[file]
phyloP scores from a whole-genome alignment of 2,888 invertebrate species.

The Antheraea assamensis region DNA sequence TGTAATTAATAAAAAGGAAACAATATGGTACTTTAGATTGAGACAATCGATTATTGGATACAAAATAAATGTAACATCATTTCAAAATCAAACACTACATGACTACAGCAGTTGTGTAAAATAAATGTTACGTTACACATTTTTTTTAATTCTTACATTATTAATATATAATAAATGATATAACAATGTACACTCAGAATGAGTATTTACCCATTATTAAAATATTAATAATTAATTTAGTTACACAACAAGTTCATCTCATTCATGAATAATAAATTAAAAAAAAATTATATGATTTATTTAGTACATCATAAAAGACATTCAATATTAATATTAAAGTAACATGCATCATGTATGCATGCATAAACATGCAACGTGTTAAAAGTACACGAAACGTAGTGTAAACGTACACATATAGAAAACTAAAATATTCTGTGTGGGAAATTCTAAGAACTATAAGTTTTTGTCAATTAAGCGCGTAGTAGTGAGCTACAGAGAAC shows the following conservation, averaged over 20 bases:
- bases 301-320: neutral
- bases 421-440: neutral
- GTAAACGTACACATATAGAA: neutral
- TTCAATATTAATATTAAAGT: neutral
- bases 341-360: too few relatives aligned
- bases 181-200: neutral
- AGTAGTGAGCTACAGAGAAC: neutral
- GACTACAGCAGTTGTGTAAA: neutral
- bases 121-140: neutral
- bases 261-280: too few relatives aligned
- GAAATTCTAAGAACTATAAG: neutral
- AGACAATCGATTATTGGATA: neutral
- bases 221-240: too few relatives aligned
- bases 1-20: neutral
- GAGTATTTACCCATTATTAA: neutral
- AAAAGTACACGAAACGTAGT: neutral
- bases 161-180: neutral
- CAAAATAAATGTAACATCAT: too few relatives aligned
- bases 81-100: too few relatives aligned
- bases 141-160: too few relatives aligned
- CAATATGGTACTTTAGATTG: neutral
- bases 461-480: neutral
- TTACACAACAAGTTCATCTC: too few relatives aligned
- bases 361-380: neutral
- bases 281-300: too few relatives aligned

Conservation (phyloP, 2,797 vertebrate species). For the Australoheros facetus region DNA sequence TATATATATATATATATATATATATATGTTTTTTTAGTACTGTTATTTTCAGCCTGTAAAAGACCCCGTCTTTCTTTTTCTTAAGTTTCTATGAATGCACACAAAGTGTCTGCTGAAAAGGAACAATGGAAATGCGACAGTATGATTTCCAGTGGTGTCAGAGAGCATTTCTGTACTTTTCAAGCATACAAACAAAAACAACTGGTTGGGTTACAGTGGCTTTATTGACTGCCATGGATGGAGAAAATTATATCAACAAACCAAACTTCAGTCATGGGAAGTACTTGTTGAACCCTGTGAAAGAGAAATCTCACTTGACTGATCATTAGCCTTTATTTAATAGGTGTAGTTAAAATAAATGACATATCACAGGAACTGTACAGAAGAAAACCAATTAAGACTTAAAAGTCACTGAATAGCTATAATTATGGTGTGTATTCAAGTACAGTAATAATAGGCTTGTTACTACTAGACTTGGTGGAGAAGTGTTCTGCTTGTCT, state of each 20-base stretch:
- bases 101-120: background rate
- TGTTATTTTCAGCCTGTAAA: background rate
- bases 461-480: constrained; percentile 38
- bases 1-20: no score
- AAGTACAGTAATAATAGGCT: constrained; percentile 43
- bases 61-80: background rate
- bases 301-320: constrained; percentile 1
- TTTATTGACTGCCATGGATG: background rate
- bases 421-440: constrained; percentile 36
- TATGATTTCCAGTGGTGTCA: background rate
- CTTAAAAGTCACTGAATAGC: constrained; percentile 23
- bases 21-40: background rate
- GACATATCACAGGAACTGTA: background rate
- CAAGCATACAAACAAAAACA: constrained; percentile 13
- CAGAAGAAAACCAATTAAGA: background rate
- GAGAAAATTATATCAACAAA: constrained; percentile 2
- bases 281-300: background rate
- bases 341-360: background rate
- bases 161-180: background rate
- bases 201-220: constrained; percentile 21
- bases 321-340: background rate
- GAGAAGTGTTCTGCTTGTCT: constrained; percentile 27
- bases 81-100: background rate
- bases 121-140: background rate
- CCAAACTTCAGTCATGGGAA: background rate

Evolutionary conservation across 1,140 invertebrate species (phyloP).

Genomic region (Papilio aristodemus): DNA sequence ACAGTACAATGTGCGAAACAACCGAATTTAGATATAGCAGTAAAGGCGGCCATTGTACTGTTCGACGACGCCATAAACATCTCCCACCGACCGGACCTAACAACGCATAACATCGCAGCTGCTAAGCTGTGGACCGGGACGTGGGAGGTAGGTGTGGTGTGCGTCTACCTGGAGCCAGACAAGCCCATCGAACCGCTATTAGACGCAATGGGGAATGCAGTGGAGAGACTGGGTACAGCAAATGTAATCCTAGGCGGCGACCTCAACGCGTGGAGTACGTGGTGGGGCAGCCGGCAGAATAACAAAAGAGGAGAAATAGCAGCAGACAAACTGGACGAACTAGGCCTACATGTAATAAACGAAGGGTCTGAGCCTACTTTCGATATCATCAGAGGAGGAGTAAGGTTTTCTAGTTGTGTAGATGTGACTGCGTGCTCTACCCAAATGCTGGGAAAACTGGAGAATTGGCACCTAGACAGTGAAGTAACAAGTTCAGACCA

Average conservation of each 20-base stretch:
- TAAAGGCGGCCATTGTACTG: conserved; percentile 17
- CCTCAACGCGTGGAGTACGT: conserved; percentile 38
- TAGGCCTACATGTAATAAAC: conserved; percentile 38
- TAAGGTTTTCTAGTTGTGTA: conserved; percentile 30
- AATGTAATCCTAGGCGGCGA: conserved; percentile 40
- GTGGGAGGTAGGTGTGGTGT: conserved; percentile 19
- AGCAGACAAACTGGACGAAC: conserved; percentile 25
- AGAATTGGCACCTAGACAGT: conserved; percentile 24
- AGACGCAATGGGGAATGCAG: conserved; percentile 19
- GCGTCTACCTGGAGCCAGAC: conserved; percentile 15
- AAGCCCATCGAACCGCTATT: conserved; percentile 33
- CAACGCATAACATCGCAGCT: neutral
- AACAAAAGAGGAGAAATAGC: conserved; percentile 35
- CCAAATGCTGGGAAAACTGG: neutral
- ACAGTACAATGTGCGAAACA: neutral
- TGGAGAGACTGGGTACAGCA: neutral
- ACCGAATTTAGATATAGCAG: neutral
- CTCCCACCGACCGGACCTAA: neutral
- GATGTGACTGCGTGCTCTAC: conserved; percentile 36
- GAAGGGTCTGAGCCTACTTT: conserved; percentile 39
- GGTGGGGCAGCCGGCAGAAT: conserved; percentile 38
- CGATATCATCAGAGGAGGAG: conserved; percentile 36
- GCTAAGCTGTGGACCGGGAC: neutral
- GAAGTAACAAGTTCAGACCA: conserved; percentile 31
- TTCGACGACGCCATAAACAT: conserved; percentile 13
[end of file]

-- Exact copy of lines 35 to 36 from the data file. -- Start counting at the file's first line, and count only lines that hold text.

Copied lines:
- bases 301-320: constrained; percentile 1
- TTTATTGACTGCCATGGATG: background rate